Although much is written about cross-docking, 80% of UK warehouses cross-dock only 10% or less of their throughput, according to new research conducted by Cranfield School of Management.
This is one of the findings outlined in the 2008 UK Warehouse Benchmarking Report which gives companies a means to compare themselves against their fellow operators and offers a snapshot of how the UK warehouse industry is performing.
The results show that there have been many new builds of large warehouses in recent years, probably driven by such factors as globalisation, which has increased supply lead times and led to a higher level of safety stock necessary to maintain customer service levels. Most warehouses are now acting as decoupling points in these long supply chains, separating lean manufacturing flows from the rapid responses needed to satisfy volatile markets, by means of holding buffer inventories.
While cross-docking might not be used by the majority of UK warehouses, it is well suited to some supply chain situations and the survey found that 9% of warehouses cross-dock over 45% of their throughput. These included warehouses handling products such as seafood, juice, food and books.
The research also highlighted that while most warehouses provide value added services (e.g. price tagging, kitting and final assembly), most activities are fairly minor in nature and undertaken as part of the pick and pack process rather than being allocated specific floor area. On average, only 8% of floor area is taken up by value added services.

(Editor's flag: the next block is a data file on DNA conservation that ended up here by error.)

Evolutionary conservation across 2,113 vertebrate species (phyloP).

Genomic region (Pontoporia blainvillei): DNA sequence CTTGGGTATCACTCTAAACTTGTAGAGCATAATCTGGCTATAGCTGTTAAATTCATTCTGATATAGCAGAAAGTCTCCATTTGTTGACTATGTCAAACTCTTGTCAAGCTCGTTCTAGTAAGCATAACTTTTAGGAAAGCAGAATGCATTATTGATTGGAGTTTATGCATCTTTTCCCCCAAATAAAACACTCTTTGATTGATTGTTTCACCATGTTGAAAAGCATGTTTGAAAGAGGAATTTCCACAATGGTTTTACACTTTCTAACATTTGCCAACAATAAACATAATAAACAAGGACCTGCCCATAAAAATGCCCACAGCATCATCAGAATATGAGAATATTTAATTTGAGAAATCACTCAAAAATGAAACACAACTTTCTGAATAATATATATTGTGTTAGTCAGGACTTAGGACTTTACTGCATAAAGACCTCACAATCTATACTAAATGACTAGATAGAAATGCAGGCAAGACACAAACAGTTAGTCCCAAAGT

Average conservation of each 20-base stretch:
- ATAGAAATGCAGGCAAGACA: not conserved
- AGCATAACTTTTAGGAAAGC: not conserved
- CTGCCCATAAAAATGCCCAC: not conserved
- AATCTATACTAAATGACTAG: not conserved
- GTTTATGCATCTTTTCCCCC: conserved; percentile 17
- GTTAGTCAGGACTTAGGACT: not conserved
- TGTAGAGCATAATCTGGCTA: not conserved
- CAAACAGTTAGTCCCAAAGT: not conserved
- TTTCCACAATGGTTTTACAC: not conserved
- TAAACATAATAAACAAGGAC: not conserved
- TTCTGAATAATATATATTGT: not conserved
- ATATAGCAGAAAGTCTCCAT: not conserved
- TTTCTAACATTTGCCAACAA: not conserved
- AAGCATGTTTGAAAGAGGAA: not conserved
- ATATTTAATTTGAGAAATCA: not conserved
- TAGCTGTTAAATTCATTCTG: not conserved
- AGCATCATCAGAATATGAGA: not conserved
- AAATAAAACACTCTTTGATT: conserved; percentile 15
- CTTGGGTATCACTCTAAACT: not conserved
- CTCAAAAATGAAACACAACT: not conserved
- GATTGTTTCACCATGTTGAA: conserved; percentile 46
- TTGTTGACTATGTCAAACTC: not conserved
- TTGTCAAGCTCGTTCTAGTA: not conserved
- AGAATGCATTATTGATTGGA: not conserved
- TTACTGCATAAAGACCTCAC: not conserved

The report examined the use and plans for warehouse data input and communication methods. Interestingly, more warehouses are planning to use voice (15%) rather than RFID technology (10%).
Dr Peter Baker, Senior Lecturer in Logistics and Supply Chain Management at Cranfield School of Management, said: Our figures would suggest that the predicted widespread use of RFID may still be some way into the future. It may be because the payback of voice is more straightforward to calculate whereas the payback of RFID is much more complex and the technology is still being fully developed.
Although third party logistics (3PL) providers are used extensively in modern supply chains, many warehouses are still operated by manufacturers, wholesalers or retailers themselves. This is possibly because of the long term asset nature of the facilities and because they may be viewed as necessary core competencies. In the survey, 64% of warehouses were classified as own operated (by the manufacturer, wholesaler or retailer), with a further 11% being operated by a 3PL on a dedicated basis for one client. About a quarter of warehouses were operated by 3PL companies on a shared user basis or as an operational warehouse.
The survey also found that over 94% of warehouses use a Warehouse Management System (WMS), with 56% using a specialist WMS package, while 24% use a module of an Enterprise Resource Planning (ERP) software and 16% use internally developed software. Larger warehouses tend to be more likely to use a specialist WMS package or an internal development possibly due to the greater functionality and greater level of specialist business processes involved.
Copies of the report can be purchased by contacting Denise Paul at Cranfield School of Management on 01234 751122.